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Japan seeks to reclaim tech edge with overseas help

Massive overseas and domestic investments offer Japan a chance to reclaim its tech crown.

Microsoft plans to offer AI training to three million people in Japan
Microsoft plans to offer AI training to three million people in Japan - Copyright AFP Philip FONG
Microsoft plans to offer AI training to three million people in Japan - Copyright AFP Philip FONG
Hiroshi Hiyama and Etienne Balmer

Massive overseas and domestic investments offer Japan a chance to reclaim its tech crown, but to become a convincing alternative to China the country must embrace rapid innovation, experts say.

US tech giants are pumping billions of dollars into artificial intelligence, cybersecurity and chip production in Japan, which dominated the hardware industry in the 1980s.

Google launched a regional cyber defence hub in the country last month, and Amazon Web Services is spending $14 billion to expand Japanese cloud infrastructure.

And in the latest move, this week saw Microsoft, a partner of ChatGPT-maker OpenAI, pledge $2.9 billion to boost the nation’s AI prowess.

“Geopolitical tensions have made Japan a more attractive and stable partner compared to China,” said Khos-Erdene Baatarkhuu, CEO of fintech company AND Global.

“Japan’s tech sector, once a leader, lost ground due to a slower response to digital and mobile trends” compared with neighbours such as South Korea, he told AFP.

But “now, with supportive government policies, resilient start-ups, and a potentially shifting global tech scene, Japan has an opportunity to regain its tech edge”.

It’s not there yet, however. Japan was ranked a lowly 32nd in the latest global classification of digital competitiveness by Swiss management school IMD.

And only seven Japanese firms appear among more than 1,200 tech “unicorns” — start-ups worth more than $1 billion — listed by CB Insights.

A “perfection-seeking approach” and preference for “stability and gradual improvement” among businesses is partly to blame, Khos-Erdene said.

“The traditional corporate culture in Japan tends to be risk-averse and hierarchical, which can stifle the rapid innovation typically seen in the software industry.”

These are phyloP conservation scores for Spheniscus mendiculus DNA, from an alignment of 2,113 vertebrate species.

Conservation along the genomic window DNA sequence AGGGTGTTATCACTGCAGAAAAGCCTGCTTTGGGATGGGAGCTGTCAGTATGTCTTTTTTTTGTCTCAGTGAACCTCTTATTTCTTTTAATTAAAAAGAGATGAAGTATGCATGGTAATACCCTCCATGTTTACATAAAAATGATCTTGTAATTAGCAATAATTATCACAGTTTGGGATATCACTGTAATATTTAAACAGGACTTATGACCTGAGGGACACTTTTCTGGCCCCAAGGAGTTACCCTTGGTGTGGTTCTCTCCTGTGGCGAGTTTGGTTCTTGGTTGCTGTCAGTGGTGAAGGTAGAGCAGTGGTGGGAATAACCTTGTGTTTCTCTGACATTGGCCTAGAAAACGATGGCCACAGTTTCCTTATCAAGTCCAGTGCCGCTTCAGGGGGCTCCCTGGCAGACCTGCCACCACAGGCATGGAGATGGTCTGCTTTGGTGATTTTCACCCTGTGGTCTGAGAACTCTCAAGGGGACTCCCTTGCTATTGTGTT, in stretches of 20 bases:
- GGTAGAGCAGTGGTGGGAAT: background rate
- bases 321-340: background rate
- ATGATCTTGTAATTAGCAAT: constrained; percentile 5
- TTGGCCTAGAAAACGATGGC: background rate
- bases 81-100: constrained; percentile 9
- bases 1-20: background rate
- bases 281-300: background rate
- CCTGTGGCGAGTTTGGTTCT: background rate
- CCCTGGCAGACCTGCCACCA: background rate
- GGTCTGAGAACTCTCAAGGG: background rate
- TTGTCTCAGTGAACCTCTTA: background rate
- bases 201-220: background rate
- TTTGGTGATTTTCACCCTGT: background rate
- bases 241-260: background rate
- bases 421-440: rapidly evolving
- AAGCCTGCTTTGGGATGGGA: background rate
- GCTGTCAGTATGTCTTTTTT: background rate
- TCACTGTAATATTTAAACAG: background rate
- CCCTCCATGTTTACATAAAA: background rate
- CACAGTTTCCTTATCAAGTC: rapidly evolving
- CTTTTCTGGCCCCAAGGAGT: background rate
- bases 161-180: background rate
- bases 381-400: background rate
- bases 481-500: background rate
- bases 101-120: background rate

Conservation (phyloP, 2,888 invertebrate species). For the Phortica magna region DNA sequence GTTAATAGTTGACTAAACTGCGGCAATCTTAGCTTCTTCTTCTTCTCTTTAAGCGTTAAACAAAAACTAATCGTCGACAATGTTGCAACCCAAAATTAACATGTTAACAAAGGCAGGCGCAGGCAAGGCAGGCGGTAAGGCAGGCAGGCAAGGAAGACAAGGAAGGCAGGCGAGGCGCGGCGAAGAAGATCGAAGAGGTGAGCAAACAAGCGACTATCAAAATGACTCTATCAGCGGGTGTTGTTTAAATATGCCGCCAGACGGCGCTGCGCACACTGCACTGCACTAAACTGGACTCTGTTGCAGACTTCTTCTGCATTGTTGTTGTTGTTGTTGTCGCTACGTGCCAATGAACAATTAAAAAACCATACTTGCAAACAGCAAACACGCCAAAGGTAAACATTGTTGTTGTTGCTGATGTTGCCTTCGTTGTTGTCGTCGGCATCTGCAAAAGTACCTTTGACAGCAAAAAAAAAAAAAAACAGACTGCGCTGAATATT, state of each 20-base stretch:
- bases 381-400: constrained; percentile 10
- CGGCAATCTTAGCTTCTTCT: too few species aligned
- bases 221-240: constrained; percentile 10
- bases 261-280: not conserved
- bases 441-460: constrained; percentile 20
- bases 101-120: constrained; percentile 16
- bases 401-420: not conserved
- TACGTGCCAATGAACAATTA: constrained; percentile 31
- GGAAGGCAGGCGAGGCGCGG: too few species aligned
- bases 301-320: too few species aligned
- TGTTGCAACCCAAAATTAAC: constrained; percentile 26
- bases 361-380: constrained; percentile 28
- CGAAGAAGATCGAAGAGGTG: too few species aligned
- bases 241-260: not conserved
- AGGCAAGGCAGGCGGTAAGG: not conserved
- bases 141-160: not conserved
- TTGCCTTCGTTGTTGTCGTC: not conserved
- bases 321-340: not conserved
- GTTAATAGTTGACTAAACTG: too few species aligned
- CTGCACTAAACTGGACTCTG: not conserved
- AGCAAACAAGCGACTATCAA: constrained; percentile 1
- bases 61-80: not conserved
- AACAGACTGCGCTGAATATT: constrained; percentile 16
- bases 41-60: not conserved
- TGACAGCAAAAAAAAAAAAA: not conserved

– Microchip ‘revival’ –

Masayoshi Son, CEO of Japanese tech investment vehicle SoftBank Group, has warned the country could be left a gawping “goldfish” if it ignores AI.

“Wake up Japan!” he said at a corporate event in October. “I want to be on the side of evolution.”

Son and tech titans including Apple boss Tim Cook and Amazon founder Jeff Bezos joined Japan’s Prime Minister Fumio Kishida and US President Joe Biden at a Washington dinner on Wednesday.

At a summit that day, Kishida and Biden had vowed to strengthen “our shared role as global leaders in the development and protection of next-generation critical and emerging technologies”.

They also agreed to work with “like-minded countries to strengthen global semiconductor supply chains” in a joint statement.

Semiconductors, which power everything from mobile phones to cars, have become a key battleground in recent years.

The United States and some European countries have blocked exports of high-tech chip technology to China over fears of military use.

Meanwhile, Taiwanese chip behemoth TSMC is facing pressure to diversify its production from customers and governments worried about the possibility of China invading Taiwan.

TSMC opened a new $8.6 billion chip factory in southern Japan in February, and is planning a second, $20-billion facility for more advanced chips.

On a visit to the TSMC plant this month, Kishida said he “felt first-hand the revival of our country’s semiconductor industry”.

Japan has spent 3.9 trillion yen ($25 billion) in the past three years on chip-related subsidies — a larger portion of gross domestic product than the United States or Germany.

Japanese firms including Sony and Toyota are also collaborating with US giant IBM on a semiconductor project called Rapidus, aiming to mass-produce two-nanometre logic chips in Japan from 2027.

– ‘Crossroads’ –

“This is a great time to invest in Japan” with the yen’s value at a 34-year low, said Hideaki Yokota, vice president of the specialist IT think-tank MM Research Institute.

Tech firms hope the country can become their “best partner in Asia” while its workforce boasts many highly educated engineers ready to be snapped up, he told AFP.

Established Japanese businesses, especially in the auto and household appliance sectors, provide real-world opportunities to make AI profitable, he said.

But Khos-Erdene warned that Japan should not rely on its legacy as a manufacturer, given its low labour productivity and shrinking workforce.

“As CEO of a tech company, I see Japan at a crossroads,” he said, with the question not if but how quickly the country can become a “producer, not just a consumer, of these transformative technologies”.

Microsoft plans to offer AI training to three million of Japan’s population of 125 million.

Japanese and American universities are also teaming up on new technology research programmes funded by global companies such as Nvidia and Arm.

“Overall, Japan’s commitment to AI holds tremendous potential for economic revitalisation,” Khos-Erdene said.

“By fostering collaboration, retaining top talent, and learning from successful models like the US and China, Japan can bridge the AI gap and re-establish itself as a major force in the global tech landscape.”

Written By

With 2,400 staff representing 100 different nationalities, AFP covers the world as a leading global news agency. AFP provides fast, comprehensive and verified coverage of the issues affecting our daily lives.

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